Dietary outcomes were reported in 46% (6/13) of intervention studies and included fruit and vegetable intake [, , ], sugar-sweetened beverage intake [ , , ], the likelihood of eating breakfast [ ], self-efficacy toward fruit and vegetable consumption [ ], and attitude toward healthy eating [ ]. Of the 4 studies that measured at least one dietary intake outcome, 2 (50%) reported significant improvements in fruit and vegetable intake [ ] and sugar-sweetened beverage consumption [ ], both of which were measured using self-reported questionnaires. Body Quest: Food of the Warrior [ ] is a multicomponent elementary school–based childhood obesity prevention program aimed at increasing fruit and vegetable consumption, increasing physical activity, and promoting family involvement via a mix of traditional curriculum teaching, iPad app–based education, weekly fruit and vegetable tastings, and weekly take-home activities. Intervention participants demonstrated significant increases in fruit (P<.01) and vegetable (P<.001) consumption over the course of the program, increasing from 7 to 8 weekly fruit and vegetable servings in total. At the end of the program, participants consumed significantly more weekly servings of fruits (P<.001) and vegetables (P<.001) than the control group. In ATLAS [ ], participants demonstrated a significant reduction in sugar-sweetened beverage consumption, as measured by the number of glasses per day (mean 0.60, SE 0.26 glasses per day; P=.01), after the 20-week intervention. The use of a mobile app as a standalone childhood obesity prevention tool resulted in a mix of nonsignificant and significant intervention effects. In a 12-week mobile technology intervention for obesity prevention among girls of diverse racial and ethnic backgrounds [ ], participants tested a mobile app that facilitated goal setting, self-monitoring, and positive reinforcement to promote healthy behaviors. A 24-hour dietary recall failed to detect any significant improvements in fruit and vegetable consumption and sugar-sweetened beverage consumption. However, participants who tested a digital pet mobile game app aimed at improving eating behaviors demonstrated a significant increase in their likelihood of consuming breakfast (P<.05) [ ]. All 23% (3/13) of studies that measured changes in the perception of healthy diet practices reported significant improvements, including adopting a more positive perception toward healthy dietary changes [ , , ] and an increased likelihood of consuming breakfast [ ].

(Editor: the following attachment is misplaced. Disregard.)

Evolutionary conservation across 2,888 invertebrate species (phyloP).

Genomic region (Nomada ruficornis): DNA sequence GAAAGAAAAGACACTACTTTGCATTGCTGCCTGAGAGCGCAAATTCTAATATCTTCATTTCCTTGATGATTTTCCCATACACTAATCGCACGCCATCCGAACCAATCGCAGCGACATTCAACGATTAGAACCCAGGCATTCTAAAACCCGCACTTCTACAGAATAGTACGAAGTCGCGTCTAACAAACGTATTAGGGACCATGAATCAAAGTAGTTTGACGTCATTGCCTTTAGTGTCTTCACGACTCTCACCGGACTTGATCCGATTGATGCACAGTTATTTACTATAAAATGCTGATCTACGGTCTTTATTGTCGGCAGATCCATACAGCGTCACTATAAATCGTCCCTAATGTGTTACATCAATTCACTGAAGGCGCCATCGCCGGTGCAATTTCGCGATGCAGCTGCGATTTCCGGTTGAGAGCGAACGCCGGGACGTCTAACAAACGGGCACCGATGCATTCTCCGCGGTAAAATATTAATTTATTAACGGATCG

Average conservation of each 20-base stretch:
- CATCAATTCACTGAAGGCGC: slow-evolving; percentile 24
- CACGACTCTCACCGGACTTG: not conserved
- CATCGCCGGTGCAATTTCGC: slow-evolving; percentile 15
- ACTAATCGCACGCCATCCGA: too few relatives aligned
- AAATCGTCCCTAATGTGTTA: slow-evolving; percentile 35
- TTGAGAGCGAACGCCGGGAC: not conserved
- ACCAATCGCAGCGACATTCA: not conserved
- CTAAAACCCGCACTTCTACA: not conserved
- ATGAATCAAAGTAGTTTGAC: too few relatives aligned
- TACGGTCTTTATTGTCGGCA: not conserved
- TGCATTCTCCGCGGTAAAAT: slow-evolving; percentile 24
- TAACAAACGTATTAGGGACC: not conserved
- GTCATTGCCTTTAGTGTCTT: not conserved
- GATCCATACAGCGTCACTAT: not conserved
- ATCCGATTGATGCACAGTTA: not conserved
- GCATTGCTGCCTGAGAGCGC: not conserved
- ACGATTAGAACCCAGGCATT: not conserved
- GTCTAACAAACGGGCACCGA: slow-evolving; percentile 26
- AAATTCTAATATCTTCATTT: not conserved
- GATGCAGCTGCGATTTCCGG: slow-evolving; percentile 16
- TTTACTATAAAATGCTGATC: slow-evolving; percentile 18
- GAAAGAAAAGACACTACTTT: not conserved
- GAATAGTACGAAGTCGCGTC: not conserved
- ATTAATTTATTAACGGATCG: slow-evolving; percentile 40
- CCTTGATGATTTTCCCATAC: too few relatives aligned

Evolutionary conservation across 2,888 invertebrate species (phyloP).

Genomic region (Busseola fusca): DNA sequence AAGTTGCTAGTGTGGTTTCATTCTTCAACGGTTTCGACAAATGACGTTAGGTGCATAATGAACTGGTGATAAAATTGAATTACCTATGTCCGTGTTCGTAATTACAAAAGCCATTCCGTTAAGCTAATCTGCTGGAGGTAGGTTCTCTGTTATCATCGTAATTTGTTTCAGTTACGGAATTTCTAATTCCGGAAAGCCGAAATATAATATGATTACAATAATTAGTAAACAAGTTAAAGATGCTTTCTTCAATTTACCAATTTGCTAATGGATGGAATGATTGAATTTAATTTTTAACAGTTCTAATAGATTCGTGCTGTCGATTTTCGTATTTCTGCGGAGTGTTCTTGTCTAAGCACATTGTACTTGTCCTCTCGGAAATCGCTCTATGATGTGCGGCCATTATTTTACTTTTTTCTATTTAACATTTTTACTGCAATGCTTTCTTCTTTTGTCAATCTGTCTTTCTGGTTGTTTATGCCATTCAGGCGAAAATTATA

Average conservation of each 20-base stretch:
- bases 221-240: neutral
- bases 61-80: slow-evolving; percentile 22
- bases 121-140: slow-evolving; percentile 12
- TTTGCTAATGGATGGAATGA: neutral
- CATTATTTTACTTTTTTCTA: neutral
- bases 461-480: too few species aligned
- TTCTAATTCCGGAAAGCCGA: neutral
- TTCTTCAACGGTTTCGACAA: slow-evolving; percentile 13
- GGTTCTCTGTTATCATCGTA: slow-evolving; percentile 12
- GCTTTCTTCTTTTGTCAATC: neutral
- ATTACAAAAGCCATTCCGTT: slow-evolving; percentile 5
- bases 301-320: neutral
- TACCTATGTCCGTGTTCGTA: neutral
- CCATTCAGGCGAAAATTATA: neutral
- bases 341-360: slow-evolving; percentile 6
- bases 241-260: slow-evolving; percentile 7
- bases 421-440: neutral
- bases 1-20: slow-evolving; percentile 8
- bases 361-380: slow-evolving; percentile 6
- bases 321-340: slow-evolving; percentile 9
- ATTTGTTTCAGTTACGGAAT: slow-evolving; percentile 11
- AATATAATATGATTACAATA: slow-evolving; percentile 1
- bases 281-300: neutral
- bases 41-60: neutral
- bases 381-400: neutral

|BMI||BMI z score||BMI percentile||Waist circumference||Body fat percentage||MVPAa||Step count||METb||Physical strength or fitness||Attitude or perception|
|Bell et al |
|Blackman et al |
|Byrne et al |
|Dunton et al |
|Galy et al |
|Nollen et al |
|Patten et al |
|Pretlow et al |
|Sousa et al |
|Smith et al |
|Statistics||P=.84||P=.16||P=.99||P=.14 (weekday); P=.80 (weekend)||P=.41 (weekday); P=.57 (weekend)||P=.04 (muscular fit); P<.001 (RTd)|
|Struempler et al |
|Vidmar et al |
|van Woudenberg et al |
aMVPA: moderate to vigorous physical activity.
bMET: metabolic equivalent.
dRT: resistance training.
|Study||Dietary||Screen time||Feasibility or process evaluation|
|Fruits and vegetables||Sugar-sweetened beverages||Breakfast likelihood||Attitude or perception|
|Bell et al |
|Statistics||P=.41 (fruit); P=.38 (vegetable)||P=.75||P=.01|
|Blackman et al |
|Byrne et al |
|Statistics||ηp2=0.20; P<.05||ηp2=0.23; P<.05|
|Dunton et al |
|Galy et al |
|Nollen et al |
|Statistics||d=0.44; P=.13||d=–0.34; P=.09||d=0.09; P=.76|
|Patten et al |
|Pretlow et al |
|Sousa et al |
|Smith et al |
|Struempler et al |
|Statistics||P<.001 (fruit); P<.001 (vegetable)|
|Vidmar et al |
|van Woudenberg et al |
BMI or BMI-derived measures were reported in 38% (5/13) of studies and included BMI [, ], BMI z score (zBMI) [ , ], BMI percentile [ ], and percentage over BMI relative to the 95th percentile (%BMIp95) [ ] and 50th percentile (%BMIp50) [ ], all of which were derived from height and weight data measured by trained research personnel. Of the 5 studies, 2 (40%) reported significant improvements [ , ]; both reported on the same weight loss intervention but in different settings—clinical [ ] and community [ ]—and measured various BMI-derived measures from baseline to program completion. The intervention was a multicomponent program based on an addiction treatment model that involved app use, as well as weekly phone meetings and group meetings to guide participants into staged, incremental food withdrawal to address problem foods, snacking, and meal size reduction. In the community setting, participants demonstrated a significant decrease in %BMIp50 from baseline to the end of the intervention (baseline: mean −0.051, SD 0.013 %BMIp50 per day; P<.01). In addition, participants in the health care setting [ ] also experienced a significant decrease in %BMIp95 (coefficient=−0.02; 95% CI −0.03 to −0.01; P<.001), which is a more stringent measure, upon program completion compared with age-matched controls, with a significant decrease noted at 1, 3, and 6 months. Approximately 15% (2/13) of other studies that reported BMI only [ , ] found no significant differences in intervention completion despite comparable intervention durations (between 12 and 20 weeks).